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Jewish Festival of Lights falls on American holiday
Last time of Thanksgivukkah was 1888
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Rabbi Mitch Cohen points to a loaf of Challah bread shaped like a menorah. Members of the Shalom b’Harim surround him to enjoy “oneg” in the fellowship hall after the Sabbet service last Friday at Dahlonega Presbyterian Church. The group meets there once a month. - photo by SAVANNAH KING

For Hanukkah recipes, click here.

This Thanksgiving, the American festival of eating will coincide with the Jewish Festival of Lights in a holiday match-up that has been dubbed Thanksgivukkah.

Thanksgiving will coincide with the first day of Hanukkah for the first time since 1888, and it won’t happen again for nearly 78,000 years.

Rabbi Mitch Cohen of Shalom b’Harim in Dahlonega said he loves the two holidays are so close together this year.

“There is a fall harvest holiday called Sukkot, the Jews celebrate it every year. It’s the end of our high holiday season in the fall and it is a celebration of the end gathering of all the crops,” Cohen said. “The pilgrims knew about it and therefore the belief is that when they came and they invited the Native Americans who had helped them to this celebration it morphed into Thanksgiving. It’s kind of cool this year how you have one possible Jewish holiday that became Thanksgiving and the other definite Jewish holiday falling together.”

Hanukkah, the Jewish Festival of Lights, celebrates the victory of the Maccabees over Syrian forces, and the rededication of the temple in Jerusalem, which had been desecrated during the battles. It also celebrates the miracle of the oil, when a day’s worth of oil in the temple lamps lasted for eight days.

The holiday traditions focus on the oil, which is why Jews light candles on the menorah and celebrate for eight nights.

“There are certain foods we eat for Hanukkah. They’re all fried to represent the oil that lasted for eight days,” Cohen said, smiling. “You never want to go for a physical after Hanukkah.”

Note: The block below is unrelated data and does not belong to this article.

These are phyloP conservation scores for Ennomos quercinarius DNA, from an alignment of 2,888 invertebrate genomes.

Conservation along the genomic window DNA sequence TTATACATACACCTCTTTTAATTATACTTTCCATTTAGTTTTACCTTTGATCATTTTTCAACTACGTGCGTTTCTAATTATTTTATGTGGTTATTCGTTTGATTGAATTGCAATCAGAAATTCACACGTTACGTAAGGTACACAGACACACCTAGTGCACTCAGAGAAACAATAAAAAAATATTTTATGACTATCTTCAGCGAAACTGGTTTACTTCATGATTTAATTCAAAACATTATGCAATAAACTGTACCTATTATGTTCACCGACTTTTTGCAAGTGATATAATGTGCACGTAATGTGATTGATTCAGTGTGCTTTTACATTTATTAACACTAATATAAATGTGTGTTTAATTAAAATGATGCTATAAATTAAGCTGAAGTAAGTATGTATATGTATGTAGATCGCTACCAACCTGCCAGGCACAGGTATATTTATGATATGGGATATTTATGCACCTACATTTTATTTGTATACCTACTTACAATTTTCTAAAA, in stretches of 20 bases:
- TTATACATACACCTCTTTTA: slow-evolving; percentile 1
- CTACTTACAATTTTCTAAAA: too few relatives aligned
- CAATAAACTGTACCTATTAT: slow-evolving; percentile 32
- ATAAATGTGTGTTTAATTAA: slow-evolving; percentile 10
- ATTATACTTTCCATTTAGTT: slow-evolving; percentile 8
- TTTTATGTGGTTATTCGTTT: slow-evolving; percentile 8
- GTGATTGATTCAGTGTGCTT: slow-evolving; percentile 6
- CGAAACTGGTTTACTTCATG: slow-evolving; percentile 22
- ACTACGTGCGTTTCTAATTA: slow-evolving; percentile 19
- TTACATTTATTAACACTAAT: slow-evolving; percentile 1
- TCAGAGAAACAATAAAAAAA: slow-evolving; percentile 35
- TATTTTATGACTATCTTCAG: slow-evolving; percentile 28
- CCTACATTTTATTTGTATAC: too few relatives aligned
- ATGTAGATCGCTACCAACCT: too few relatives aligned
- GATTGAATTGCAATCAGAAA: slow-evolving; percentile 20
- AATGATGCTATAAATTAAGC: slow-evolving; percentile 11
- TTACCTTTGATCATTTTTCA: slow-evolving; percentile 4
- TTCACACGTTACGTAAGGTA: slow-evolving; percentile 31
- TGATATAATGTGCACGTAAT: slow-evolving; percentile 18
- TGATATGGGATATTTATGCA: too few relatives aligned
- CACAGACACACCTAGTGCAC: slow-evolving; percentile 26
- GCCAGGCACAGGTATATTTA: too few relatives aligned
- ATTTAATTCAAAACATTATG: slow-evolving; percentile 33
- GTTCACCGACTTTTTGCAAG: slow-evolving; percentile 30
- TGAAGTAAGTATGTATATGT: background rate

Many folks have been having fun with this match-up. Websites and Facebook pages are devoted to the topic, which has sparked any number of products including a turkey-shaped menorah. Of course, the Internet offers no shortage of recipe suggestions for the fusion of both holiday meals.

Traditionally, however, the most popular holiday dishes are jelly donuts and fried potato pancakes, called potato latkes.

Cohen said it’s been fun to watch the traditional latkes recipe change over the years.

After the Sabbet service Friday evening at Dahlonega Presbyterian Church, where the Shalom b’Harim group meets once a month, the congregation headed to the fellowship hall to enjoy “oneg” together. Plates of holiday favorites were laid out buffet style for the after-service celebration.

While congregants loaded their plates with potato latkes and scoops of sour cream and apple sauce, some wondered out loud if member Les Green happened to make his infamous jalapeno latkes this year.

Green, of Sautee, laughed and promised he hadn’t. This time, he made sweet potato and pumpkin latkes fried in coconut oil.

Tanya Applebaum of Gainesville said she often makes her latkes with bits of onion for extra flavor.

Latkes are topped with different sauces, like sour cream or apple sauce, depending on the recipe.

Thanksgivukkah has prompted some creativity with topping varieties this year.

“I’ve noticed some people are doing cranberry sauce now,” Applebaum said. “I’ve not tasted that before, but I bet it’s delicious.”

McClatchy Newspapers contributed to this report.

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